Two photographers linked by a high degree of manipulation in their work, Ruud van Empel and Matthew Brandt, appear in a conjoined show at Jackson Fine Art.
Dutch photographer Ruud van Empel is the epitome of the modern photographer working with the most sophisticated digital tools at hand to create remarkably mediated images. His strange, arresting photographs of children are like the spawn of Margaret Keane and Hummel. Their perfection is of the Dr. Frankenstein sort, created by digitally collaging hundreds of images in Photoshop to create creepy-gorgeous portraits.
Van Empel often takes black children as his subjects, envisioning perfect, divine, innocent creatures in a vision of blackness rarely seen in art history or popular culture. Van Empel’s dewy, doll-like wide-eyed waifs dwell in a paradisaical Eden and seem to have harnessed the forces of nature — poppies and thistle, colorful butterflies and ladybugs — into a concert of arresting, fragile loveliness. But in this phase of van Empel’s work, it can feel like a paradise lost. Van Empel’s most recent depictions of black children have a political edge, their innocence tainted by a dangerous world, a weight added to their tiny shoulders.
Darkness intrudes like a predator’s shadow cast on a fairy-tale kingdom. The little boy in “Mood #7” captured in profile echoes the vulnerable young boy in Barry Jenkins’ film “Moonlight,” his small shirtless body looking remarkably vulnerable against a textured green backdrop.
In “Mood #11,” a girl in a blue dress with a prim lace collar is caught in a beam of light, her face in darkness on one side and in light on the other, splitting her into two people, one of whom could easily be white. How random and inconsequential the color of our skin is — the image suggests — and yet how absurdly, perilously important and weighty in the real world.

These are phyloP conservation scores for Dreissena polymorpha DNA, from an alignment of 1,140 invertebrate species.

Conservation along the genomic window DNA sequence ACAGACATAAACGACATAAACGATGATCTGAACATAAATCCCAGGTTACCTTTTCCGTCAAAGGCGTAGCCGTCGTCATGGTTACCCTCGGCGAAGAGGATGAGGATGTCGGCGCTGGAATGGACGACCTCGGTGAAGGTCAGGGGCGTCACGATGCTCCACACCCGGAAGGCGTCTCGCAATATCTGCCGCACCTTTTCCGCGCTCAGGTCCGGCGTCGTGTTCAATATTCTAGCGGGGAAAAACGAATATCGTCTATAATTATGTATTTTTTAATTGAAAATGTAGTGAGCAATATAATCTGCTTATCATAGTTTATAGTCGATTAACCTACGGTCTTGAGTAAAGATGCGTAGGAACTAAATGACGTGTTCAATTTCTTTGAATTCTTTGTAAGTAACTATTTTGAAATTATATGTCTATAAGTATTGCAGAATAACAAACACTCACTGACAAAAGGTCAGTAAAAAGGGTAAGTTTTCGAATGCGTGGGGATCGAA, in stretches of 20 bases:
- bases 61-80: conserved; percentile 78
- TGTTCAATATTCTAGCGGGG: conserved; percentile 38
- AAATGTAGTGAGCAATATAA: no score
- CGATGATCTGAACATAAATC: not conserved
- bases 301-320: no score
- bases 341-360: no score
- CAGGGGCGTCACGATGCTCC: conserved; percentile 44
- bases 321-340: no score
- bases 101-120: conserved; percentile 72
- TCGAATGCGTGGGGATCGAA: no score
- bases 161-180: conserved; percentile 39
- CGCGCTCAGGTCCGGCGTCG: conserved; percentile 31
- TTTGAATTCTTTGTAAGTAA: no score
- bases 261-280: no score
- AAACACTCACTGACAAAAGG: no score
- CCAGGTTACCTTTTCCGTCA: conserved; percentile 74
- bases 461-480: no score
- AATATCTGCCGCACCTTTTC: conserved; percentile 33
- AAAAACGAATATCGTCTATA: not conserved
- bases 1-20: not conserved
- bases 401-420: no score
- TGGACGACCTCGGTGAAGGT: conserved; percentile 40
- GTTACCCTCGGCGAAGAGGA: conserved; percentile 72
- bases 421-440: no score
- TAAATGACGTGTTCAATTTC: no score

While van Empel is indebted to modern technology, Matthew Brandt looks backward, to photography’s analog origins and the 19th-century albumen printing process, albeit while still questioning the truth and purity that photography promises viewers. Brandt has taken Atlanta as his project in “1864” fixating on two clichés of the South: the peach and the Civil War.
For his lovely peach still-life images, Brandt sources Styrofoam replicas made in China, lending an air of artifice to this Southern touchstone. Brandt’s peach studies are the most satisfying in “1864” for creating a simulation of the thing itself and subverting the tradition of the still life in that blatant fakery. Perhaps, Brandt’s peaches tease, our vision of the South is just as manufactured.
Brandt’s photographs of Atlanta, meanwhile, are riffs on photographer George N. Barnard’s 19th-century images of a devastated Atlanta post-Sherman. Brandt has gone back to those source images housed at the Library of Congress and printed new photographs from Barnard’s images, while also incorporating the ingredients for peach pie — cinnamon, sugar, salt, butter, flour and peaches — into the albumen photo developing process. It is a continuation of Brandt’s fascinating incorporation into the developing process, of some physical trace of his subjects: the actual source water in his portraits of “Lakes and Reservoirs” or the tears of his subjects incorporated into their portraits.
Though the works themselves are often striking, delicate and ephemeral like a sketch made in dust that could be blown away with a sigh, the conceit of the work is conceptually overloaded, a complex exercise in revisiting the past and Southern clichés that may not yield the vivid results or insight into the region all of that manipulation promises.
Support real journalism. Support local journalism. Subscribe to The Atlanta Journal-Constitution today. See offers.
Your subscription to the Atlanta Journal-Constitution funds in-depth reporting and investigations that keep you informed. Thank you for supporting real journalism.